This weekend, we have the joy of celebrating the First Holy Communion of 49 children and the Confirmation of 25 young people who participate in the Religious Education Program of our parish. It is a special time of grace for all of us, as we witness these young members of our community taking important steps in their faith journey.
As we celebrate this joyous occasion, I invite you to reflect on the significance of these Sacraments in your lives. These Sacraments are special ways by which God shares his divine life to us. They bring us closer to Him and empower us to become agents of His love and mercy in the world.
The Holy Eucharist, as the source and summit of our Catholic faith, is the most perfect expression of Christ’s love for us. Through the Eucharist, we are united with Christ and with one another. It is through the Eucharist that we are nourished and strengthened, and we are empowered to live our lives in accordance with God’s will and bear witness to Him.
The image of children piously receiving the Lord for the first time in Holy Communion should remind us that we must always receive the Eucharist with faith and devotion. When we approach the Altar to receive the Lord, we must do so with a deep sense of humility and gratitude, recognizing that we are unworthy of this great gift. Indeed, we must always receive the Eucharist in a state of grace, free from mortal sin, and with a heart that longs to be united with the Lord.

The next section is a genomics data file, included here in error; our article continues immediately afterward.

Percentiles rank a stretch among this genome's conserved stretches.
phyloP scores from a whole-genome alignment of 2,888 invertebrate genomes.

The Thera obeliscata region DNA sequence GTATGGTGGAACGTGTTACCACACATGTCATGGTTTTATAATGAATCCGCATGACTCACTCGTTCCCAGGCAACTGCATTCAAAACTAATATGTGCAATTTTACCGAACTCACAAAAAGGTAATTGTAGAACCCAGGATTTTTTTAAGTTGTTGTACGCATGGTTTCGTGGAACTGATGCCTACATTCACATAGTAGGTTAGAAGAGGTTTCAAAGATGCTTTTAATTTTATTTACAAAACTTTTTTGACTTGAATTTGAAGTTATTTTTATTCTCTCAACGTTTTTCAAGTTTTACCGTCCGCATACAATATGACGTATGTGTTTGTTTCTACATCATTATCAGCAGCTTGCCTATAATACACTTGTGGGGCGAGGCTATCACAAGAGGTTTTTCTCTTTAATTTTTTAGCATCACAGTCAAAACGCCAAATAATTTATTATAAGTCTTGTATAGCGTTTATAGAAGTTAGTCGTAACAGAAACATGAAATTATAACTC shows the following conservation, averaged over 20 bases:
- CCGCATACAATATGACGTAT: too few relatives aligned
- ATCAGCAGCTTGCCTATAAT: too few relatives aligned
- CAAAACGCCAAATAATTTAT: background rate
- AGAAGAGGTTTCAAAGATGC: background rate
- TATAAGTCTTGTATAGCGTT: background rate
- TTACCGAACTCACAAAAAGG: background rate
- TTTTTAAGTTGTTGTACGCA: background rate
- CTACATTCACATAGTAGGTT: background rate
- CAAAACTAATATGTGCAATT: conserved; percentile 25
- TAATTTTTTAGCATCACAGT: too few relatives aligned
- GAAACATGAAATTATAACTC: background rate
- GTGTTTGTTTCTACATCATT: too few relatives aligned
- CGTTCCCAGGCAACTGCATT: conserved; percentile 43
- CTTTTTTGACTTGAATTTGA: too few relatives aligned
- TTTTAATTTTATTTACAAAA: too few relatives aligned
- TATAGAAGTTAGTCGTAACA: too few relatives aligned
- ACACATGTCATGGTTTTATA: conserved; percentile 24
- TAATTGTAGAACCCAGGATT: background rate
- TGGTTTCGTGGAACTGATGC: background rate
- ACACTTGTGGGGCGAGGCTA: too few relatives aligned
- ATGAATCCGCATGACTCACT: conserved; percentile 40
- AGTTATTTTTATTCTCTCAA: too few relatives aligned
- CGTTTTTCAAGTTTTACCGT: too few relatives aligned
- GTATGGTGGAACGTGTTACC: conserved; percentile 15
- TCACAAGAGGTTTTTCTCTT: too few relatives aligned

Celebrating the Eucharist with utmost respect and reverence shows the depth of our faith in the Lord’s Real Presence and our intense love for Him. Exterior appearances and gestures are thus essential, and not accidental, to this sacred liturgical action. Our fasting for at least one hour before receiving Holy Communion; the way we come dressed up for Mass; the reverent bow or genuflection before the Blessed Sacrament; the conscious removal of our baseball caps and hats when entering the church; and the way in which we purposely raise our two hands, with one palm upon the other as if forming a throne for the Lord when we receive Him, etc., are all meaningful and common sense ways to express our readiness for the personal encounter with Christ, our Lord and God. Together with our interior disposition, these outward signs ensure that our reception of the Lord is both worthy and indicative of who we are and what we truly believe in.
The Sacrament of Confirmation, as a sign of the Holy Spirit’s presence and work within us and the world, empowers us with the special grace to remain close to Christ and to be able to carry out His mission in the world. Through the Holy Spirit’s gifts of wisdom, understanding, counsel, fortitude, knowledge, piety, and fear of the Lord, each one of us is equipped to love and serve others as Christ did, and to bring His light and joy to those around us. The image of our young people eagerly approaching the Bishop to receive those gifts of the Holy Spirit should remind us of the enthusiasm and passion that we must have about our faith in order to set the world on fire with Christ and His teachings.
To our young brothers and sisters who celebrate First Holy Communion and Confirmation this weekend, I urge you to remain close to Jesus and His family, the Church. May you always cherish the gifts that you have received among us, and continue to grow in faith as you journey through the challenges and joys of your life with grace.
Commending you all to the loving protection of the Virgin Mary, Mother of the Eucharist and Spouse of the Holy Spirit, I pray that what the Lord has begun in you will be brought to completion.
Faithfully yours in Christ,
Msgr. Cuong M. Pham